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INDIANAPOLIS (WISH) – A heart condition first associated with a COVID-19 infection is now linked with the COVID-19 vaccine, scientists at Cedars-Sinai Medical Center in Los Angeles say in a new paper.

Postural orthostatic tachycardia syndrome, or POTS, is characterized as an abnormally fast heart rate exceeding 120 beats per minute after a person stands for 10 minutes. Symptoms include fatigue, fainting and tremors.

Researchers looked at data from close to 290,000 vaccinated patients and an estimated 12,500 patients diagnosed with COVID from 2020 to 2022. 

While a percentage of vaccinated people did develop POTS after getting shots, people diagnosed with COVID-19 were five times more likely to develop the same cardiac condition after infection than after vaccinations.

“This knowledge identifies a possible — yet still relatively slim — association between COVID-19 vaccination and POTS,” lead study author and cardiovascular specialist Dr. Alan Kwan said in a news release. “The main message here is that while we see a potential link between vaccination and POTS, preventing COVID-19 through vaccination is still the best way to reduce your risk of developing POTS.”

The study was published in Nature Cardiovascular Research.

INDIANAPOLIS (WISH) — According to a new study published in Nature Communications, scientists say excess fat may lead to a more severe COVID-19 infections. 

In a lab study, researchers in Poland looked at 47 fat tissue samples from people who died from the virus. They looked at both subcutaneous fat, the type that sits just beneath a person’s skin, and visceral fat. Visceral fat surrounds the organs and is considered the more dangerous of the two because of where it is located. 

Investigators found 50 percent of the tissue samples were infected with the virus. 

In the experiment, both types showed infection however, researchers say an excess of unwanted visceral fat is more harmful because of its increased ability to attract COVID-19 than subcutaneous fat.

“Visceral adipocytes are more susceptible to infection by SARS-CoV-2,” lead study author, Dr. Marcelo Mori, wrote in a news release. “Viral load increased far more in this fat cell type than in subcutaneous adipocytes. We believe this was due mainly to higher levels of the protein ACE-2 [to which the virus binds to invade cells] on the cell surface.”

INDIANAPOLIS (WISH) — Public health officials warn fentanyl remains the deadliest drug threat facing our nation and according to a new study, pregnant and postpartum women are now falling to the highly addictive synthetic opioid that is 50 times more potent than heroin.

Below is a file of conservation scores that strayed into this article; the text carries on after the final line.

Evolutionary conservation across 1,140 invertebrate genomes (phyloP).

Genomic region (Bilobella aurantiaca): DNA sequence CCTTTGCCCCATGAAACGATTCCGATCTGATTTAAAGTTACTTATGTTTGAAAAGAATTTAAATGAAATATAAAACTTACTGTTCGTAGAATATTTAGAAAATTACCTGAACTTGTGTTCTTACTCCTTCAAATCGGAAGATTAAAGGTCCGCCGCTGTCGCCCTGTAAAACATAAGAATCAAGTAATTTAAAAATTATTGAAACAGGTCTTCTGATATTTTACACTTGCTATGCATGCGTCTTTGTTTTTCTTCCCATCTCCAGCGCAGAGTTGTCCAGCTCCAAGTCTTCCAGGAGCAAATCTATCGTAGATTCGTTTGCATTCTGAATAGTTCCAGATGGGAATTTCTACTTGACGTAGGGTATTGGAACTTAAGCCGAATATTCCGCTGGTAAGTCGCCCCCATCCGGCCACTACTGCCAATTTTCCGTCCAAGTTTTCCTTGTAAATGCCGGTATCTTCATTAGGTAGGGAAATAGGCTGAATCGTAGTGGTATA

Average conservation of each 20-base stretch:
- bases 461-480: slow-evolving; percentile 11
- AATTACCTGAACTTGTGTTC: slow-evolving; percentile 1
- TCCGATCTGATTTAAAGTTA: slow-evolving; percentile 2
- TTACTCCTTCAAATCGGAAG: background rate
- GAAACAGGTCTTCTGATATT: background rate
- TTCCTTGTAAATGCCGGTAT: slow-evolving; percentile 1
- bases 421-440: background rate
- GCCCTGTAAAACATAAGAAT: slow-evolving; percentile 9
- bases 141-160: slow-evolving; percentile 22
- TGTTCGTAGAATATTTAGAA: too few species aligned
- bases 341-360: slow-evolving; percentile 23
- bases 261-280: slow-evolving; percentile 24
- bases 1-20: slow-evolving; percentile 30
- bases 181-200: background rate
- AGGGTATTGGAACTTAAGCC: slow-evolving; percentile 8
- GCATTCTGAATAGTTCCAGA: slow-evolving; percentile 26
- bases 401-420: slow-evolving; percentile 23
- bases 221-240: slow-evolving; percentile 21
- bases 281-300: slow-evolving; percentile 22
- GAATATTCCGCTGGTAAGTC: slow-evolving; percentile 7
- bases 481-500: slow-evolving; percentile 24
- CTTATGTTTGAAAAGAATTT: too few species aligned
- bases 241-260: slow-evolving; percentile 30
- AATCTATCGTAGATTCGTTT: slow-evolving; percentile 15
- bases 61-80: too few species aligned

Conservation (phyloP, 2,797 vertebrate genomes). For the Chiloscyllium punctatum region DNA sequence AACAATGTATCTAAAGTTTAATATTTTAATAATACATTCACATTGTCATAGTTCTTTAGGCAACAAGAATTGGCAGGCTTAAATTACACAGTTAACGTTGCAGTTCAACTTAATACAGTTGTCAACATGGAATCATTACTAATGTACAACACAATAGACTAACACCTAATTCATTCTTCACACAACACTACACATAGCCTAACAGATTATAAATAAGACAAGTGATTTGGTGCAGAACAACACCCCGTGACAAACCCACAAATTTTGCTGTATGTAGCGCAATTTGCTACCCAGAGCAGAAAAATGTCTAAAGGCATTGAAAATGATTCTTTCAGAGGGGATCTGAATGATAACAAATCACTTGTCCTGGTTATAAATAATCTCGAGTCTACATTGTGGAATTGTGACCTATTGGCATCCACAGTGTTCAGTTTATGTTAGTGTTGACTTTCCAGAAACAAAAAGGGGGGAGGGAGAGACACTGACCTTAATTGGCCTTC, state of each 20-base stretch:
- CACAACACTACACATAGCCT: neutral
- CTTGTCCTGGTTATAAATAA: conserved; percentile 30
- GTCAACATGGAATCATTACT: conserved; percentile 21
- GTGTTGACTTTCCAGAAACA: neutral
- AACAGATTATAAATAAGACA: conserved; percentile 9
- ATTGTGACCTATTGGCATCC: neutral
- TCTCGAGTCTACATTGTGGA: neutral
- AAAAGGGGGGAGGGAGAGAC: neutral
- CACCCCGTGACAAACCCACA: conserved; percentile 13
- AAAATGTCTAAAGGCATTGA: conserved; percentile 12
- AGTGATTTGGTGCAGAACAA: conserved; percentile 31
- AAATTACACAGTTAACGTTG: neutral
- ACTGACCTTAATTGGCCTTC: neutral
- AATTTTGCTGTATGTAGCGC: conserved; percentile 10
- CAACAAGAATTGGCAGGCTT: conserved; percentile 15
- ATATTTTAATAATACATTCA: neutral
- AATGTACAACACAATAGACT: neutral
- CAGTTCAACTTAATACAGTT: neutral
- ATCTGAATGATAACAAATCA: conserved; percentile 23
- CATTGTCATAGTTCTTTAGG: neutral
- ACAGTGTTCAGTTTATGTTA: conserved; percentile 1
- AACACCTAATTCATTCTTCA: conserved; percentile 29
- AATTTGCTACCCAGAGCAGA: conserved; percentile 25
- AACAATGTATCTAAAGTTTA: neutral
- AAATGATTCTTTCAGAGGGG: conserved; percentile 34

Using a national database, researchers at Columbia University Mailman School of Public Health looked at pregnancy-related death certificates between 2017 and 2020. An estimated 7,500 deaths occurred. Over 1,200 were marked as drug overdose deaths mainly from fentanyl, meth, and cocaine. The highest number of deaths were in 2020. 

Authors say several factors played a role in the record spike. 

“Pregnant and postpartum people are known to face barriers to accessing drug treatment and harm reduction services, that when compounded by pandemic-associated stressors, health care shutdowns, and an increasingly volatile unregulated drug supply, may have increased fatal overdose risk,” lead study author, Emilie Bruzelius, said in a news release.

The study was published in JAMA.

INDIANAPOLIS (WISH) — According to the Centers for Disease Control and Prevention an estimated 6.5 million adults 65 and older are living with Alzheimer’s disease. 

The disease results in a rapid cognitive decline that cannot be reversed. However, if caught early the progression can be slowed. Scientists from the University of British Columbia say a simple urine test could be the key to early detection. 

Researchers tested the cognition levels of 574 participants and divided them into multiple groups based on their scores. Scores ranged from normal cognition to full on confirmed cases of Alzheimer’s disease. They then looked at urine levels of formic acid and formaldehyde. Scientists found significantly higher concentrations of both formic acid and formaldehyde in patients with Alzheimer’s disease compared to patients with healthy brains with no signs of dementia. 

“Urinary formic acid showed an excellent sensitivity for early Alzheimer’s screening,” authors say in the paper. “The detection of urine biomarkers of Alzheimer’s is convenient and cost-effective, and it should be performed during routine physical examinations of the elderly.” 

The study was published in the journal Frontiers in Aging Neuroscience. 

INDIANAPOLIS (WISH) — How much physical activity do you get per week? If the answer is very little–or worse, none–you might want to consider stepping up your exercise game. 

Physical activity prevents chronic diseases like heart disease, cancer and diabetes. And now scientists say a daily dose may strengthen the protection of your COVID shot.